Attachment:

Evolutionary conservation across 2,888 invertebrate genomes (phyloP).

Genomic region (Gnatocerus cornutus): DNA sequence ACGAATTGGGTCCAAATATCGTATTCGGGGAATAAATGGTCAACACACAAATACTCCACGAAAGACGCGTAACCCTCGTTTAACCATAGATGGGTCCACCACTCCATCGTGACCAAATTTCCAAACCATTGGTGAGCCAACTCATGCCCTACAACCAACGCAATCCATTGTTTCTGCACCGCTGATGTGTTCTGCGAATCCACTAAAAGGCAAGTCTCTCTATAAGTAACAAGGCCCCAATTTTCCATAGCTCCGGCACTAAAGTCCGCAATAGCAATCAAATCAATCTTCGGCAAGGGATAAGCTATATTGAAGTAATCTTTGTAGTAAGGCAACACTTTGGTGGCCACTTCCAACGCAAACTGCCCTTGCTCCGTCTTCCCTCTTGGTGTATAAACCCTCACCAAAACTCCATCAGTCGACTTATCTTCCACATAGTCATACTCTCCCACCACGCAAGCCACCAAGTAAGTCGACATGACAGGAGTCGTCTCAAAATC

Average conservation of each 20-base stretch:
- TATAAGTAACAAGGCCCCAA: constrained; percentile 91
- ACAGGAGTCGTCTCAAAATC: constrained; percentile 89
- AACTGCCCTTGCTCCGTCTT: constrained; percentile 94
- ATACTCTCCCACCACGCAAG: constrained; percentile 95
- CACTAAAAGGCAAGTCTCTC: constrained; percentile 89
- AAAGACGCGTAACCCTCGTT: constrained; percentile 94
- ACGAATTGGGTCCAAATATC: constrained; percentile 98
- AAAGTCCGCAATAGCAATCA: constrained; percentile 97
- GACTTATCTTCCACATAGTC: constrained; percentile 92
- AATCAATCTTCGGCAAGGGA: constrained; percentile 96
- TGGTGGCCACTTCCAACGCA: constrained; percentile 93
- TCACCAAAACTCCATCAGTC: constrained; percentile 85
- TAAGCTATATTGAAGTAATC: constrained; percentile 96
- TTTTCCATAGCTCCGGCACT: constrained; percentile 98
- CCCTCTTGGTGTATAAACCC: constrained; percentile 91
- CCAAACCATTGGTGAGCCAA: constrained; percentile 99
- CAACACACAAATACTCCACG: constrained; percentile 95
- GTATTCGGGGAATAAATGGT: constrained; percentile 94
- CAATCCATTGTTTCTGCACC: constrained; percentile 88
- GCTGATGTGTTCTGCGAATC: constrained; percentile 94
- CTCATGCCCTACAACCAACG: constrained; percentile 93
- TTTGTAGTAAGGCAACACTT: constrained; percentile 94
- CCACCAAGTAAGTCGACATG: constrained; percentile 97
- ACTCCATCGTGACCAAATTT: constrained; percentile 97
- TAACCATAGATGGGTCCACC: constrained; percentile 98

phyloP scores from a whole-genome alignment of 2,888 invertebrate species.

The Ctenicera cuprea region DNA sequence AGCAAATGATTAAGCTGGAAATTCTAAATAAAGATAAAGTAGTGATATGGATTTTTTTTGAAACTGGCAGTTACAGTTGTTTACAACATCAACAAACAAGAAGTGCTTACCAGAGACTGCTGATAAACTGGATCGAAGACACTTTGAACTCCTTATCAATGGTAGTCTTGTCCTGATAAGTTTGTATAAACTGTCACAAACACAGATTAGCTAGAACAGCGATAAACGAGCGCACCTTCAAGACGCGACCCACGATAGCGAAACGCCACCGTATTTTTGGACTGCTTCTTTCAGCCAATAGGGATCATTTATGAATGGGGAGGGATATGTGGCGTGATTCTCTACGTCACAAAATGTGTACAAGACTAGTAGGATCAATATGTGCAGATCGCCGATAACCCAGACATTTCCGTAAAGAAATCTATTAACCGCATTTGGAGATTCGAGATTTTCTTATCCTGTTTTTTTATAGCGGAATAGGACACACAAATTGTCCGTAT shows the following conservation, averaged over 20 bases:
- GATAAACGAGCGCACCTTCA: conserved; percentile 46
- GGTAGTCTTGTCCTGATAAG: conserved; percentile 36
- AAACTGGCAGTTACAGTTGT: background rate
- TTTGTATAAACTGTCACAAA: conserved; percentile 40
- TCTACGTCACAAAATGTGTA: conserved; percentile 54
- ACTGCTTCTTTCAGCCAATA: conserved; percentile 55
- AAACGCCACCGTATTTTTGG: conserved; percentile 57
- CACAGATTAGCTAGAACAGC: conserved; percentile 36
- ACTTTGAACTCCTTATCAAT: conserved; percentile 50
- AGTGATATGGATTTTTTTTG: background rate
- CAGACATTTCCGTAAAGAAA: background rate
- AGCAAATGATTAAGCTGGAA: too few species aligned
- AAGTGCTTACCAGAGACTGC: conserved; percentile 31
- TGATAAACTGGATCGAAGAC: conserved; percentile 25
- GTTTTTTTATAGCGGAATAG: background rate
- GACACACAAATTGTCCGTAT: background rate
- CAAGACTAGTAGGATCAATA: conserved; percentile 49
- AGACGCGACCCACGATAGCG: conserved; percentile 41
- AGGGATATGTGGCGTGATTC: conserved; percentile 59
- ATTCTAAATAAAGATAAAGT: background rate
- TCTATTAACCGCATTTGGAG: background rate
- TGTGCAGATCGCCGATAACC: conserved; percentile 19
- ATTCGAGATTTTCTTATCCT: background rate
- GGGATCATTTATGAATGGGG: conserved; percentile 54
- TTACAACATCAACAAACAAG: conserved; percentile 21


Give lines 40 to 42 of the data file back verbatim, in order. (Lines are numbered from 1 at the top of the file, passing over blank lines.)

- AGTGATATGGATTTTTTTTG: background rate
- CAGACATTTCCGTAAAGAAA: background rate
- AGCAAATGATTAAGCTGGAA: too few species aligned